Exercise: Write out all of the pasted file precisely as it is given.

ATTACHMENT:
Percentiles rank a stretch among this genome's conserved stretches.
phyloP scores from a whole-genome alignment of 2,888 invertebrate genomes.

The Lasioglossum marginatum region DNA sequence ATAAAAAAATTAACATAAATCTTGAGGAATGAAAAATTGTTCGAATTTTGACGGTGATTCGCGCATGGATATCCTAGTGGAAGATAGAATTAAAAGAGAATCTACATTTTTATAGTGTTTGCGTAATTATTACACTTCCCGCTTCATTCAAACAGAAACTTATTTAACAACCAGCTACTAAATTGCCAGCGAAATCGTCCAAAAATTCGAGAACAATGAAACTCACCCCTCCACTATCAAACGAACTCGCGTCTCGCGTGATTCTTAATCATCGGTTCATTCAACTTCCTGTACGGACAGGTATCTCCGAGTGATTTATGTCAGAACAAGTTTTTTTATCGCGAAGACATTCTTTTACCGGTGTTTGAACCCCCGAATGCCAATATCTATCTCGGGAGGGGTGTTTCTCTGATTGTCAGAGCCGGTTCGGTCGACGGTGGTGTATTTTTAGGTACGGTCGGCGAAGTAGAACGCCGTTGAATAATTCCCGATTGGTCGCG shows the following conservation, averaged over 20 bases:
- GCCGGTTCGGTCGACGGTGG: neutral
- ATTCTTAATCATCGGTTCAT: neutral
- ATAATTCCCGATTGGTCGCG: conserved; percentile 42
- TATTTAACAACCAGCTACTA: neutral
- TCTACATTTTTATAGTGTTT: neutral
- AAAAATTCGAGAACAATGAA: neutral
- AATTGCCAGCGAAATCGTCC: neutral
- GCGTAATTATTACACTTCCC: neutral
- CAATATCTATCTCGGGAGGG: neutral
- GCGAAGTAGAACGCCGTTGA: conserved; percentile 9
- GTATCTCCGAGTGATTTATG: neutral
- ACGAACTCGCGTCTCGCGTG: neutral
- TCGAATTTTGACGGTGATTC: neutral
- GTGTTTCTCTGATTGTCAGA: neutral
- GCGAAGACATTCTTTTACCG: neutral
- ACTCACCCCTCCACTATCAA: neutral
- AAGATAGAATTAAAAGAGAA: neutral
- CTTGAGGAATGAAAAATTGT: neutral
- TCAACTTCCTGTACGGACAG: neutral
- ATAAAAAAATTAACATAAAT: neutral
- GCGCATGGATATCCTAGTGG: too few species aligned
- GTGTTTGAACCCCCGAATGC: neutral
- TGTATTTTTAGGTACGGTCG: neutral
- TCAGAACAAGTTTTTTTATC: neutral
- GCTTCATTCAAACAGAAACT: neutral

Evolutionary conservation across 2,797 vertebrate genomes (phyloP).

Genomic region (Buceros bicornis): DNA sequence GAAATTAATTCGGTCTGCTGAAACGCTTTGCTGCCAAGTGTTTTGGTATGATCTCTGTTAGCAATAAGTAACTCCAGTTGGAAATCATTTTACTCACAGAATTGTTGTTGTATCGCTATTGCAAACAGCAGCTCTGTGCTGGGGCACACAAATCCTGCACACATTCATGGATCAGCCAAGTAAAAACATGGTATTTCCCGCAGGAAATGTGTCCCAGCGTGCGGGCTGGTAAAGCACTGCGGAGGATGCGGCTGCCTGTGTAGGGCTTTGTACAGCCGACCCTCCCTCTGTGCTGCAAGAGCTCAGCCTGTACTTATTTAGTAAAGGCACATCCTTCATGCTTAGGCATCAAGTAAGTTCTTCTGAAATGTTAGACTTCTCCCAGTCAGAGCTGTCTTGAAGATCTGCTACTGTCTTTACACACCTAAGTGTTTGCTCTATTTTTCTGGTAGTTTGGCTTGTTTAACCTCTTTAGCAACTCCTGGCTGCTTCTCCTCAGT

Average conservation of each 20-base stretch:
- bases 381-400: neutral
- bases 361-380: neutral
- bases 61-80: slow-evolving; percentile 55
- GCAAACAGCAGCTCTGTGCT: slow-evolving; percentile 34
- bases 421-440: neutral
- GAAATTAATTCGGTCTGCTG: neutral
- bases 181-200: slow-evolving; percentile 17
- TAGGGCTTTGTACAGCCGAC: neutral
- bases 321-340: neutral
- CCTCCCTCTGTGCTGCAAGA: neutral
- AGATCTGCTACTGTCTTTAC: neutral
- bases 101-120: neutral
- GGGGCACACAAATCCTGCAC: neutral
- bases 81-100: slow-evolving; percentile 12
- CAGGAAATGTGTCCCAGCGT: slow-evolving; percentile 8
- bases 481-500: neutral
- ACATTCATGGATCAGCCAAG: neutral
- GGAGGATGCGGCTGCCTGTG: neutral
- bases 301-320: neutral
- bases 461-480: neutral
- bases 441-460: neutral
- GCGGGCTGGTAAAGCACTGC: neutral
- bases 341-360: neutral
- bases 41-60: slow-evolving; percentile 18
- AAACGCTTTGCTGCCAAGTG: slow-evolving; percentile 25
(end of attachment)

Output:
Percentiles rank a stretch among this genome's conserved stretches.
phyloP scores from a whole-genome alignment of 2,888 invertebrate genomes.

The Lasioglossum marginatum region DNA sequence ATAAAAAAATTAACATAAATCTTGAGGAATGAAAAATTGTTCGAATTTTGACGGTGATTCGCGCATGGATATCCTAGTGGAAGATAGAATTAAAAGAGAATCTACATTTTTATAGTGTTTGCGTAATTATTACACTTCCCGCTTCATTCAAACAGAAACTTATTTAACAACCAGCTACTAAATTGCCAGCGAAATCGTCCAAAAATTCGAGAACAATGAAACTCACCCCTCCACTATCAAACGAACTCGCGTCTCGCGTGATTCTTAATCATCGGTTCATTCAACTTCCTGTACGGACAGGTATCTCCGAGTGATTTATGTCAGAACAAGTTTTTTTATCGCGAAGACATTCTTTTACCGGTGTTTGAACCCCCGAATGCCAATATCTATCTCGGGAGGGGTGTTTCTCTGATTGTCAGAGCCGGTTCGGTCGACGGTGGTGTATTTTTAGGTACGGTCGGCGAAGTAGAACGCCGTTGAATAATTCCCGATTGGTCGCG shows the following conservation, averaged over 20 bases:
- GCCGGTTCGGTCGACGGTGG: neutral
- ATTCTTAATCATCGGTTCAT: neutral
- ATAATTCCCGATTGGTCGCG: conserved; percentile 42
- TATTTAACAACCAGCTACTA: neutral
- TCTACATTTTTATAGTGTTT: neutral
- AAAAATTCGAGAACAATGAA: neutral
- AATTGCCAGCGAAATCGTCC: neutral
- GCGTAATTATTACACTTCCC: neutral
- CAATATCTATCTCGGGAGGG: neutral
- GCGAAGTAGAACGCCGTTGA: conserved; percentile 9
- GTATCTCCGAGTGATTTATG: neutral
- ACGAACTCGCGTCTCGCGTG: neutral
- TCGAATTTTGACGGTGATTC: neutral
- GTGTTTCTCTGATTGTCAGA: neutral
- GCGAAGACATTCTTTTACCG: neutral
- ACTCACCCCTCCACTATCAA: neutral
- AAGATAGAATTAAAAGAGAA: neutral
- CTTGAGGAATGAAAAATTGT: neutral
- TCAACTTCCTGTACGGACAG: neutral
- ATAAAAAAATTAACATAAAT: neutral
- GCGCATGGATATCCTAGTGG: too few species aligned
- GTGTTTGAACCCCCGAATGC: neutral
- TGTATTTTTAGGTACGGTCG: neutral
- TCAGAACAAGTTTTTTTATC: neutral
- GCTTCATTCAAACAGAAACT: neutral

Evolutionary conservation across 2,797 vertebrate genomes (phyloP).

Genomic region (Buceros bicornis): DNA sequence GAAATTAATTCGGTCTGCTGAAACGCTTTGCTGCCAAGTGTTTTGGTATGATCTCTGTTAGCAATAAGTAACTCCAGTTGGAAATCATTTTACTCACAGAATTGTTGTTGTATCGCTATTGCAAACAGCAGCTCTGTGCTGGGGCACACAAATCCTGCACACATTCATGGATCAGCCAAGTAAAAACATGGTATTTCCCGCAGGAAATGTGTCCCAGCGTGCGGGCTGGTAAAGCACTGCGGAGGATGCGGCTGCCTGTGTAGGGCTTTGTACAGCCGACCCTCCCTCTGTGCTGCAAGAGCTCAGCCTGTACTTATTTAGTAAAGGCACATCCTTCATGCTTAGGCATCAAGTAAGTTCTTCTGAAATGTTAGACTTCTCCCAGTCAGAGCTGTCTTGAAGATCTGCTACTGTCTTTACACACCTAAGTGTTTGCTCTATTTTTCTGGTAGTTTGGCTTGTTTAACCTCTTTAGCAACTCCTGGCTGCTTCTCCTCAGT

Average conservation of each 20-base stretch:
- bases 381-400: neutral
- bases 361-380: neutral
- bases 61-80: slow-evolving; percentile 55
- GCAAACAGCAGCTCTGTGCT: slow-evolving; percentile 34
- bases 421-440: neutral
- GAAATTAATTCGGTCTGCTG: neutral
- bases 181-200: slow-evolving; percentile 17
- TAGGGCTTTGTACAGCCGAC: neutral
- bases 321-340: neutral
- CCTCCCTCTGTGCTGCAAGA: neutral
- AGATCTGCTACTGTCTTTAC: neutral
- bases 101-120: neutral
- GGGGCACACAAATCCTGCAC: neutral
- bases 81-100: slow-evolving; percentile 12
- CAGGAAATGTGTCCCAGCGT: slow-evolving; percentile 8
- bases 481-500: neutral
- ACATTCATGGATCAGCCAAG: neutral
- GGAGGATGCGGCTGCCTGTG: neutral
- bases 301-320: neutral
- bases 461-480: neutral
- bases 441-460: neutral
- GCGGGCTGGTAAAGCACTGC: neutral
- bases 341-360: neutral
- bases 41-60: slow-evolving; percentile 18
- AAACGCTTTGCTGCCAAGTG: slow-evolving; percentile 25